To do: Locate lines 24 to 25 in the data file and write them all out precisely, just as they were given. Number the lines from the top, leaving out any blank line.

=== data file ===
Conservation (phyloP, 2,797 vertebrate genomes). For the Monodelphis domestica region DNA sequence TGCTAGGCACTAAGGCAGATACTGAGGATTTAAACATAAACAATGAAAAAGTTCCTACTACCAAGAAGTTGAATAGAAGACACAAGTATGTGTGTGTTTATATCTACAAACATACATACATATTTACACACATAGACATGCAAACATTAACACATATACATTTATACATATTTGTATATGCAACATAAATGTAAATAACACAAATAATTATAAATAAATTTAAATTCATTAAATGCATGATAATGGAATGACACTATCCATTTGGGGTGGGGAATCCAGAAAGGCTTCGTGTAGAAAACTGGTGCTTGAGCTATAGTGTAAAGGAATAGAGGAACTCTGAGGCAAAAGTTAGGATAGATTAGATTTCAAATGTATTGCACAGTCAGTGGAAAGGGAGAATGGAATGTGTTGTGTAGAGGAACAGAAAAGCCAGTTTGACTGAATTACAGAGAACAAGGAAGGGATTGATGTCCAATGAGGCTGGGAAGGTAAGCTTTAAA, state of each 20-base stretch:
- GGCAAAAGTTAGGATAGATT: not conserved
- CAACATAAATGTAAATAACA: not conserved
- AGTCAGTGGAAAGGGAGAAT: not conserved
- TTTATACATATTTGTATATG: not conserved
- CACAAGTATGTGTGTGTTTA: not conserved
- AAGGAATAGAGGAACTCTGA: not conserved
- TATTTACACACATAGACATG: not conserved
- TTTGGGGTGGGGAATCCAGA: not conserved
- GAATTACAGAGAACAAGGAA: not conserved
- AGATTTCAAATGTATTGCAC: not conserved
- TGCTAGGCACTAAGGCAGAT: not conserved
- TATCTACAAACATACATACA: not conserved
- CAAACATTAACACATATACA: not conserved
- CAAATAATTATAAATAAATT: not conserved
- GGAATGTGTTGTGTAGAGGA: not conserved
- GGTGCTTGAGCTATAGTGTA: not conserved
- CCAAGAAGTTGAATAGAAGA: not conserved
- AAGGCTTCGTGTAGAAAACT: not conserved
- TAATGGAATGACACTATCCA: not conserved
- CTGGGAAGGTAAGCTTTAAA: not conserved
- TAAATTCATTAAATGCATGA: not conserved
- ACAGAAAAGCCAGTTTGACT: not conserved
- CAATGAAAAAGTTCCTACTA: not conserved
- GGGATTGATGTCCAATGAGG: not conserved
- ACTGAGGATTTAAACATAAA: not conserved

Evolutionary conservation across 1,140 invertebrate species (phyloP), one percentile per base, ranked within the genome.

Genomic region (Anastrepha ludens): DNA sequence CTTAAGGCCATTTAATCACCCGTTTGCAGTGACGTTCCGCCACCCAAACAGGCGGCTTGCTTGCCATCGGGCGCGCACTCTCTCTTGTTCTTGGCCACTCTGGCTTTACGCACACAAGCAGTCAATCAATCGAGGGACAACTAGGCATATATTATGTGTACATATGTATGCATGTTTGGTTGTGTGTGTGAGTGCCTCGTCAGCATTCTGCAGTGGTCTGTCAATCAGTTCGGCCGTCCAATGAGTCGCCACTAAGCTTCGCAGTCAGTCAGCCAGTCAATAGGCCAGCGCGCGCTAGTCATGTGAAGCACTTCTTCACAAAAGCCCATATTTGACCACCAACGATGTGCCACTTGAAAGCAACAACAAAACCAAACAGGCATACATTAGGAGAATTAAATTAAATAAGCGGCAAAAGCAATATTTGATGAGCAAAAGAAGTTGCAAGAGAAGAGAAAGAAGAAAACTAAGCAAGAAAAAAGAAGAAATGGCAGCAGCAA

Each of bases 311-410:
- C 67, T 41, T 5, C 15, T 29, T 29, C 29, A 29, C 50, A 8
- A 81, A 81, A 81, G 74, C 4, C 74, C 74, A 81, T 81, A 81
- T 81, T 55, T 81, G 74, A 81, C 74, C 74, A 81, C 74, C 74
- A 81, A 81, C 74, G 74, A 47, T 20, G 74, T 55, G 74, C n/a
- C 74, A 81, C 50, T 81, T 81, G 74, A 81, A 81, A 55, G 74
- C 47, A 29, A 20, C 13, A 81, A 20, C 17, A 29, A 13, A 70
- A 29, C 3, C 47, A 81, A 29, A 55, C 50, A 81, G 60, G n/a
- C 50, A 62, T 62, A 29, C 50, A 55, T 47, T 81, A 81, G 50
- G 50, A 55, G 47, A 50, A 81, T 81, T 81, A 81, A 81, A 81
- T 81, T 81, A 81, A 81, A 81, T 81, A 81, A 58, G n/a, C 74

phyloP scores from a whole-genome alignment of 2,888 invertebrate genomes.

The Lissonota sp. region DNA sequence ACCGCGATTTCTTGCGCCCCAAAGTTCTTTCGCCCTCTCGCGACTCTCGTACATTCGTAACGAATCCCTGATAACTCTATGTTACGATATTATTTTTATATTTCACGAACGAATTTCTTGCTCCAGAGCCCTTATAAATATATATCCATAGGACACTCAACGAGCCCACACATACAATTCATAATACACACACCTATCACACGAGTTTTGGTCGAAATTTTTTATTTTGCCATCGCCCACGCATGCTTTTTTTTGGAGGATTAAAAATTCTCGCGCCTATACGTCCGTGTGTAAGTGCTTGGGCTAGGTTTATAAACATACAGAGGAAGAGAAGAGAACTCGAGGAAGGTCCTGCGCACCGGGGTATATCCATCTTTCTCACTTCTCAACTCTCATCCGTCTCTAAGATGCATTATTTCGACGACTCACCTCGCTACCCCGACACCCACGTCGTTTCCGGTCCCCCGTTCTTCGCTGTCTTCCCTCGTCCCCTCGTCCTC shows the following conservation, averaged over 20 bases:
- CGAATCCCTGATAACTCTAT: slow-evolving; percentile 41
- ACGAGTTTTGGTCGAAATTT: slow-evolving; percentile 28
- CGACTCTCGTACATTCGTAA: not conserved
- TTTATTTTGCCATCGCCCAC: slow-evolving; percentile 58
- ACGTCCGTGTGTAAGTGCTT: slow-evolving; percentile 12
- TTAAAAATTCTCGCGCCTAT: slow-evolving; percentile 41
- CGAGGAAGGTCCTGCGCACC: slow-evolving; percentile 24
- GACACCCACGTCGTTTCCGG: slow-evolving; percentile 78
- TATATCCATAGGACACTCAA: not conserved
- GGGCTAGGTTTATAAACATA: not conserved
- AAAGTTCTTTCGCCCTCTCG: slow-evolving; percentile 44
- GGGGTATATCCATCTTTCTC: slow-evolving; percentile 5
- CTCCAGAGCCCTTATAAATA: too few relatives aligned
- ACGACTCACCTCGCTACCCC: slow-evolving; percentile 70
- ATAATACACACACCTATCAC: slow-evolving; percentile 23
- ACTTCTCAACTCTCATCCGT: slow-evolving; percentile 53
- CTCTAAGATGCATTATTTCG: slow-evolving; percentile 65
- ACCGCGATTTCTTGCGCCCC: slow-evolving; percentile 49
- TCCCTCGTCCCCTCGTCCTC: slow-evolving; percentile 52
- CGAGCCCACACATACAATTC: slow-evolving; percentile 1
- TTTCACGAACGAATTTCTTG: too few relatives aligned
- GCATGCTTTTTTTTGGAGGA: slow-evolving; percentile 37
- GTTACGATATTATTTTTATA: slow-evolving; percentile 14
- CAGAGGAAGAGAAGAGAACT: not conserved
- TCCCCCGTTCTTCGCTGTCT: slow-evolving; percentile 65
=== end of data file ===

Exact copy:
- CAATGAAAAAGTTCCTACTA: not conserved
- GGGATTGATGTCCAATGAGG: not conserved